Chronic Thromboembolic and Pulmonary Arterial Hypertension Share Acute Vasoreactivity Properties: Patient Population

Thirty-five patients with PAH and 22 patients with CTEPH were included in the study after obtaining written informed consent. The study was approved by the local ethics committee. PAH was diagnosed as idiopathic (n = 25) if the evaluation performed before catheterization did not reveal any other causes of elevated pulmonary pressure and was associated with other conditions such as congenital heart disease (n = 6), connective tissue disease (n = 2), and HIV (n = 2) that were diagnosed by medical history, echocardiography, antibody screening, rheuma-tologic examination, blood analyses, and additional tests if required according to best clinical practice (eg, pulmonary function tests, blood gas assessment, thoracic CT scan, and coronary angiography). CTEPH was diagnosed if both the radioisotope ventilation-perfusion scan showed more than two areas with perfusion defects and pulmonary angiography showed clear evidence of chronic major-vessel thromboembolic disease with disruption or changes in vessel caliber, arterial wall irregularities, transversal bands tethering the arterial lumen, and/or the absence of segmental or lobar arterial branches.

None of our patients had medical conditions that would pose a relative contraindication to vasodilator testing due to the possibility of systemic vasodilatation such as that occurring in severe coronary heart or cerebrovascular disease, preexisting systemic hypotension, or other life-threatening illnesses. Patients receiving regular vasodilatative medication were excluded from the study; other medication regimens were kept unchanged. Basic demographics, the 6-min walking distance (6MWD), and the Borg dyspnea scale were assessed according to standard protocols before right heart catheterization and at 3 and 12 months after catheterization; during this time, the patients were treated with either oral or inhaled pulmonary vasodilators. All patients were investigated in the ICU. An 8F introducer sheath was placed in the right jugular or left subclavian vein, through which a triple-lumen 7.5F flow-directed Swan-Ganz catheter (Baxter/Edwards; Deerfield, IL) was placed in the pulmonary artery, which was confirmed by radioscopy. The transducers for continuous hemodynamic monitoring were positioned at the mid-axillary line and zeroed to atmospheric pressure. A 4F plastic (Teflon; Dupont; Wilmington, DE) catheter was inserted into the radial or femoral artery for continuous monitoring of systemic BP and arterial blood sampling.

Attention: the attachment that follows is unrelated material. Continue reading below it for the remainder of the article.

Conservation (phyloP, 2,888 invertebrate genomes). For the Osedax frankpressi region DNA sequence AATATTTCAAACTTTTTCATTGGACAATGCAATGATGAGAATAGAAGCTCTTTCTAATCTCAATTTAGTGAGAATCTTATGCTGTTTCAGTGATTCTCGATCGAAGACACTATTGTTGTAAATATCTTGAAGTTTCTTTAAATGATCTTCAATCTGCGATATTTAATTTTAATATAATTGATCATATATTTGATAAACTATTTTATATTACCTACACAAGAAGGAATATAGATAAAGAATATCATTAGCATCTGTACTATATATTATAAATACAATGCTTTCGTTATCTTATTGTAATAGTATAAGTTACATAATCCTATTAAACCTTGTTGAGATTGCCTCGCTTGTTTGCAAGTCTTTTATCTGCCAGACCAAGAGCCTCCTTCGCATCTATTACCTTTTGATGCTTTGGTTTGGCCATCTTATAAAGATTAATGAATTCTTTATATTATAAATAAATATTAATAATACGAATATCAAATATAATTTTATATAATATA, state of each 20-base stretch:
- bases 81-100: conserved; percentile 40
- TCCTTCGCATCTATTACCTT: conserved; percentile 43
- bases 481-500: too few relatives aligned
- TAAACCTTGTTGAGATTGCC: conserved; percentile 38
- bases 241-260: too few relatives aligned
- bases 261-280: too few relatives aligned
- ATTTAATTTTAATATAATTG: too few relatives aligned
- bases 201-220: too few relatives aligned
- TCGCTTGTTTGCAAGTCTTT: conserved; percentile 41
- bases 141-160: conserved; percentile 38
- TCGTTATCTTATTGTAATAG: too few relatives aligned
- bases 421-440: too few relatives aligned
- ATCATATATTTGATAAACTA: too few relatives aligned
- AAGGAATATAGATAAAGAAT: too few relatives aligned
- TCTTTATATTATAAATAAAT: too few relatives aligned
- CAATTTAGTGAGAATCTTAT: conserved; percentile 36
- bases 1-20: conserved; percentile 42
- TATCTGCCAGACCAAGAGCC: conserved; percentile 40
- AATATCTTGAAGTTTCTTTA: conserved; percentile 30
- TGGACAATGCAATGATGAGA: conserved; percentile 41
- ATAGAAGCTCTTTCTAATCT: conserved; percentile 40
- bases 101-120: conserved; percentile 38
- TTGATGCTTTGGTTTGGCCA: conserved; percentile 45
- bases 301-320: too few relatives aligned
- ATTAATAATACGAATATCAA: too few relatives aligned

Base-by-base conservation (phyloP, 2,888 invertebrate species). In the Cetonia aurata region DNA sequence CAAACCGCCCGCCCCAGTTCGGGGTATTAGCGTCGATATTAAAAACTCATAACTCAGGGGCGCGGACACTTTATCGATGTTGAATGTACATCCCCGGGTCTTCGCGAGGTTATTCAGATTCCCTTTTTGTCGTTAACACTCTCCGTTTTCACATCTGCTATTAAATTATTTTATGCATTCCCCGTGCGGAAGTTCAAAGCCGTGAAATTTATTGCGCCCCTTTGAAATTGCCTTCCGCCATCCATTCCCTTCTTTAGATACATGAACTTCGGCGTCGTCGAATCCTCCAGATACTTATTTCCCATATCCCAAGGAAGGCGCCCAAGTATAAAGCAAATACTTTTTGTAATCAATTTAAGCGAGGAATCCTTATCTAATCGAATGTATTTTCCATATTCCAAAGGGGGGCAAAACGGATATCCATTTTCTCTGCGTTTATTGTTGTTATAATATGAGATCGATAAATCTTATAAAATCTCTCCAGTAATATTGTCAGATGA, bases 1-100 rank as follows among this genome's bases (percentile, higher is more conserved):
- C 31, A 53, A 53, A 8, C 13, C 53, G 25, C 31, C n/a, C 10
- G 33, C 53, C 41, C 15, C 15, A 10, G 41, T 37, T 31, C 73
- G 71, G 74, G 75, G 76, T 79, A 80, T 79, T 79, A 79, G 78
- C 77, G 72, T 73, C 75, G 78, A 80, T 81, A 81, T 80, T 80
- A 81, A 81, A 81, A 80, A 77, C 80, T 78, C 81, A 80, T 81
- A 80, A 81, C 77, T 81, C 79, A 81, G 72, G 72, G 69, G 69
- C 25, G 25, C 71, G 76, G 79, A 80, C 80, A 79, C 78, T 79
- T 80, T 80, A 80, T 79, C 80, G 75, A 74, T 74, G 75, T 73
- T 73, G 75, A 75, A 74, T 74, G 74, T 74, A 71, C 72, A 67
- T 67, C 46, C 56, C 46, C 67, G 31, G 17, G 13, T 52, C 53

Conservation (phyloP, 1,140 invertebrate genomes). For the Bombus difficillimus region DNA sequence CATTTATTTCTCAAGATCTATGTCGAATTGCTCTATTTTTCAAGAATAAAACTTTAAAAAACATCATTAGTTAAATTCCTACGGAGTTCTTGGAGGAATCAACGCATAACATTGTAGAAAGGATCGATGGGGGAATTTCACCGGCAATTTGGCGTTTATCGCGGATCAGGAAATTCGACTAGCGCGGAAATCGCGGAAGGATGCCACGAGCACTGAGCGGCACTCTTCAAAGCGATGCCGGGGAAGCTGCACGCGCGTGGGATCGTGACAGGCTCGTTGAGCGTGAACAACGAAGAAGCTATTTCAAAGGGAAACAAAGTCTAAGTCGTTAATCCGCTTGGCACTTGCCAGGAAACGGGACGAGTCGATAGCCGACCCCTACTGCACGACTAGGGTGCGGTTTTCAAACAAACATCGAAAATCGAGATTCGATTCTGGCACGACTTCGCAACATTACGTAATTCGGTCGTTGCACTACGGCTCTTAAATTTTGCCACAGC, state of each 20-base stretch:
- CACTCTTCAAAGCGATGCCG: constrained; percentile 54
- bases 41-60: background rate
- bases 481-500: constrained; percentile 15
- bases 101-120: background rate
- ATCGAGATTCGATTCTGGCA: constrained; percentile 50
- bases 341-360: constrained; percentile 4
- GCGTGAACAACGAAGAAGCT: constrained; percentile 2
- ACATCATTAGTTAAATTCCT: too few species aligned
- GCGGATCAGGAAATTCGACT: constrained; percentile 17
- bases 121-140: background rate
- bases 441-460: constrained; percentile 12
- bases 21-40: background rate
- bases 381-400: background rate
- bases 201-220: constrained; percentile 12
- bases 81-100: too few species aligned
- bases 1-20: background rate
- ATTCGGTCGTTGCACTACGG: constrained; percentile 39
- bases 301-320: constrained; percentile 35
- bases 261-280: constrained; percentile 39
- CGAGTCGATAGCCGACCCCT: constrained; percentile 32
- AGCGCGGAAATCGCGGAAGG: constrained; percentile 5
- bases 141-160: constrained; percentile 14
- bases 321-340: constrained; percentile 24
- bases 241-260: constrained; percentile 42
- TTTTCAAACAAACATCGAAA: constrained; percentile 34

This entry was posted in Respiratory Symptoms and tagged chronic thromboembolic pulmonary hypertension, pulmonary arterial hypertension, pulmonary hemodynamics, pulmonary vascular compliance, vasoreactivity testing.